- Construction input prices ticked up 1.5% in August, the first increase in six months, due to a surge in energy costs, according to a new Associated Builders and Contractors’ analysis of U.S. Bureau of Labor Statistics Producer Price Index data released Thursday.
- Overall construction costs remain 0.2% lower than a year ago, while nonresidential input prices inched up 0.2% since last year, according to the report. Although the flattening of costs over the past six months suggested inflation had been cooling, expectations for continued price drops should remain in check, said Anirban Basu, ABC chief economist.
- “Anyone who thought that excess inflation would simply go away later this year has been rudely awakened this week,” said Basu. “Yesterday’s consumer price data and today’s producer price index indicate that price growth continues to be problematic.”
An extreme jump in diesel fuel costs in August drove the overall increase in materials prices, according to a separate analysis from the Associated General Contractors of America.
Most other commodity prices remained relatively unchanged, according to AGC officials.
“The steep climb in diesel prices since July is a reminder that construction cost worries have not gone away,” said Ken Simonson, AGC chief economist. “An even greater challenge for most contractors is finding enough qualified workers to complete the many projects available to work on.”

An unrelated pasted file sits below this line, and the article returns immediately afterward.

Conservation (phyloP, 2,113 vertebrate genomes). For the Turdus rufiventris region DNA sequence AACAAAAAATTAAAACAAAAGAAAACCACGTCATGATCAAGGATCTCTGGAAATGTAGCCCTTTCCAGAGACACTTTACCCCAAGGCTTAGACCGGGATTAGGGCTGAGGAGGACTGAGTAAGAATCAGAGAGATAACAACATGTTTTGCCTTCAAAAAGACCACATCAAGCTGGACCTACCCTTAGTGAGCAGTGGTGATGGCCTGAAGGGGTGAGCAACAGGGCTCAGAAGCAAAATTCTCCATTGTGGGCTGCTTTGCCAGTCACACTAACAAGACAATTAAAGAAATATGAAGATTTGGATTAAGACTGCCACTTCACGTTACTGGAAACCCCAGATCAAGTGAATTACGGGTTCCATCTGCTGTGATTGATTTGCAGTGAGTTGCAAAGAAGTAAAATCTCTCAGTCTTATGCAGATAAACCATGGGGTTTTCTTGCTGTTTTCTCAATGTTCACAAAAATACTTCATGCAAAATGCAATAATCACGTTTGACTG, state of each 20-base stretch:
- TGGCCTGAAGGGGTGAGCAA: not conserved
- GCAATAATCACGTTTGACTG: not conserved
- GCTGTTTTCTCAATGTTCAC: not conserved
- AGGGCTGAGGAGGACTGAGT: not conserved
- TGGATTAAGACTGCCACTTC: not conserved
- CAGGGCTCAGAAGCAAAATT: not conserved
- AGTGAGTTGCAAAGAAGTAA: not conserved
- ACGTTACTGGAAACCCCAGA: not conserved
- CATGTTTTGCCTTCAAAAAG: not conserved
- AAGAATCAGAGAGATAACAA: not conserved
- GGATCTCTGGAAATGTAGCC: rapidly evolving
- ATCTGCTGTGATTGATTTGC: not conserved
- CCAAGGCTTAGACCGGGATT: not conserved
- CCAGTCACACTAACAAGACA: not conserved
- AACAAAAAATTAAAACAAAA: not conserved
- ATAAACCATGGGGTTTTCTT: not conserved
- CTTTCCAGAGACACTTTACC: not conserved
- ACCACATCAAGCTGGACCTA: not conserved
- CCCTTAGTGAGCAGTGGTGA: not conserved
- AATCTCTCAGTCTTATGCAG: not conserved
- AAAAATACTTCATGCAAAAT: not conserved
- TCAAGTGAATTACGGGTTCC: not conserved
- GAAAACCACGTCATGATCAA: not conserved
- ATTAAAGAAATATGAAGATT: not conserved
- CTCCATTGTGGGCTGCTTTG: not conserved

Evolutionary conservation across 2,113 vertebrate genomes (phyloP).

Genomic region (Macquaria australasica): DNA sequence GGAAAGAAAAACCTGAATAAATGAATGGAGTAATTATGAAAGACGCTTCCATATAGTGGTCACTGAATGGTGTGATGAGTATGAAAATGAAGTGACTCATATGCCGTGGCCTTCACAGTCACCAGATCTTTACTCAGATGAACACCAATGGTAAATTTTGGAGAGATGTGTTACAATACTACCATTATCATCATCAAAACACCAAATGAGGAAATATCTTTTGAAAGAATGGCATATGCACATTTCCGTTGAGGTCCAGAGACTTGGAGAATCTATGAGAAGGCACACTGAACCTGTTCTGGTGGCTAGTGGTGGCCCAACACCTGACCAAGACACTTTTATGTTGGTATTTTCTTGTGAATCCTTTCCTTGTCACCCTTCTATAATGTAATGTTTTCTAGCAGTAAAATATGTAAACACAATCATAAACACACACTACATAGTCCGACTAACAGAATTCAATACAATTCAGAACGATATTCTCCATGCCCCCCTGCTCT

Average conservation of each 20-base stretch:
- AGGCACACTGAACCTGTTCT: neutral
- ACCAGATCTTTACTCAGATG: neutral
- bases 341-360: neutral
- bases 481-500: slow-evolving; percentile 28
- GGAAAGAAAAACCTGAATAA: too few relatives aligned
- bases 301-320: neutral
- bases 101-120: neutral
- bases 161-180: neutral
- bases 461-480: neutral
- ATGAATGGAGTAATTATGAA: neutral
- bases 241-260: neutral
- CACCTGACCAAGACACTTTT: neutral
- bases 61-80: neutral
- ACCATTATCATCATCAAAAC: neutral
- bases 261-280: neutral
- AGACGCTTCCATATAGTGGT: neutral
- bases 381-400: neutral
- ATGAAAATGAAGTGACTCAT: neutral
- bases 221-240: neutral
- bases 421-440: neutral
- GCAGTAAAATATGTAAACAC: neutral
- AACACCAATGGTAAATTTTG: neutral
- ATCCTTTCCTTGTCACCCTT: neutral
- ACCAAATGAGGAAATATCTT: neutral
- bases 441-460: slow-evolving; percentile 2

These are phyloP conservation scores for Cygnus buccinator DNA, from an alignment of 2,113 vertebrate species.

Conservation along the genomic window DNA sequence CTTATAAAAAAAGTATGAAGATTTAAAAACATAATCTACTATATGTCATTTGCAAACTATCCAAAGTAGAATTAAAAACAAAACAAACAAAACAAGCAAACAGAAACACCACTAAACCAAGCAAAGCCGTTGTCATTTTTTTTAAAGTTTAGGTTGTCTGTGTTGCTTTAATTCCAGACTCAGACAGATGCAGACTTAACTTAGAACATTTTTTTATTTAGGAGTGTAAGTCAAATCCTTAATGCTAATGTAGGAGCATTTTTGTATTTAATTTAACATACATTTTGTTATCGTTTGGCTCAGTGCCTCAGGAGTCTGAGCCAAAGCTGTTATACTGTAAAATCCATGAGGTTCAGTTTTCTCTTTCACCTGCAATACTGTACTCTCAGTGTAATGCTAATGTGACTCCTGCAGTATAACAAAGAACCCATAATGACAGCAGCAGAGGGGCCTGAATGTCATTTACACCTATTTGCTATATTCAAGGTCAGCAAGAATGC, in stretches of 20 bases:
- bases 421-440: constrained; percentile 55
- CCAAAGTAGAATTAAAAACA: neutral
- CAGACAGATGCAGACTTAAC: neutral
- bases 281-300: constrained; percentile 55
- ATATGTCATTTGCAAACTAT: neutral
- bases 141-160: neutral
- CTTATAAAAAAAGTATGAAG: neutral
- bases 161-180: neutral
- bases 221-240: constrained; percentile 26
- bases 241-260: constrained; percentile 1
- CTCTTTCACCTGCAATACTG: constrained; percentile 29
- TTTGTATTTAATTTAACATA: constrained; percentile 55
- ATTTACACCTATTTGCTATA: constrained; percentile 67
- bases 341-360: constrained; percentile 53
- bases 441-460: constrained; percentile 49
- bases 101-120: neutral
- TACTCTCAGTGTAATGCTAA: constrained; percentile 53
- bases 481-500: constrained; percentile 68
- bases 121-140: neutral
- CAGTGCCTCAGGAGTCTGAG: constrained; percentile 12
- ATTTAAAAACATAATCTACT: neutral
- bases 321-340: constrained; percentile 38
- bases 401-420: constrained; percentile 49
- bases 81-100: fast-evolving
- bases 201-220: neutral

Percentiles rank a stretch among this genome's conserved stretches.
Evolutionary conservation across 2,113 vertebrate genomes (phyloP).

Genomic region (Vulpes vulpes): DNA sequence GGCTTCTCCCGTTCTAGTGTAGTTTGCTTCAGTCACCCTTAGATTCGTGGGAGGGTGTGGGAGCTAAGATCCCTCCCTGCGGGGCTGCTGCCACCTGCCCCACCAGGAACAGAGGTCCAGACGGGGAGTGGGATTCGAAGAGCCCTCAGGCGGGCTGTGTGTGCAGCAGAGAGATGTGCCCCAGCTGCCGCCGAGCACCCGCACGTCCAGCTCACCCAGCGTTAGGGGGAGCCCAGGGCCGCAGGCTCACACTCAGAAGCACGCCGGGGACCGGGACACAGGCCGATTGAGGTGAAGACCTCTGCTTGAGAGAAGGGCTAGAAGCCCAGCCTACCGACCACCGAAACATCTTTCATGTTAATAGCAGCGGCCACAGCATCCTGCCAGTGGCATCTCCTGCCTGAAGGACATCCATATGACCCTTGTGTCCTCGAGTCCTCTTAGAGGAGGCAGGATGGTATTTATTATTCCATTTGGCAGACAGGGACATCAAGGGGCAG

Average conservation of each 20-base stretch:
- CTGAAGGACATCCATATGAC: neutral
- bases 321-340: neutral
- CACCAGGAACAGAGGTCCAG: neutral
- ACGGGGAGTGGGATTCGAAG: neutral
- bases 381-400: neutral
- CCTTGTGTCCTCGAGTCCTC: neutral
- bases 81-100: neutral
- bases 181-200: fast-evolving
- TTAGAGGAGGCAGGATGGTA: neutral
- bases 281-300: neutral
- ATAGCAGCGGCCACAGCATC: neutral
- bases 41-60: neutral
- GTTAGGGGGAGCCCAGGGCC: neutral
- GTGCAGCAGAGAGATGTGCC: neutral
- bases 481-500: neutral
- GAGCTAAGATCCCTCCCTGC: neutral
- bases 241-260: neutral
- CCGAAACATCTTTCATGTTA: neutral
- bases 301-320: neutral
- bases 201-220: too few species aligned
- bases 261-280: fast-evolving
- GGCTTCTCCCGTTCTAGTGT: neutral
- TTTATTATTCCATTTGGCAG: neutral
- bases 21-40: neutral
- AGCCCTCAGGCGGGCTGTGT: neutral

The producer price index for diesel fuel, which covers the selling price at the terminal rack or refinery, ballooned 34.6% in August — the largest one-month jump since 1990 — according to AGC. Simonson added retail diesel prices have continued rising since then and have climbed 77 cents per gallon in the past 10 weeks.
Nevertheless, Basu said while energy prices will likely grab headlines, materials like concrete and switchgear also continued to exhibit inflationary tendencies in August.
“There are many implications for construction contractors, including the fact that persistently elevated inflation will keep interest rates higher for longer,” said Basu. “ABC has been predicting this for months.”
Prices for concrete products increased 0.5% in August, making them 8.7% higher on the year. Meanwhile, prices for switchgear equipment moved up 0.4% in August, and were 6.7% higher than a year ago.
“With labor costs still rising, consumers spending aggressively, oil-producing nations limiting output and global supply chains being reorganized, there is reason to believe that future readings will also demonstrate excess inflation is here to stay,” said Basu.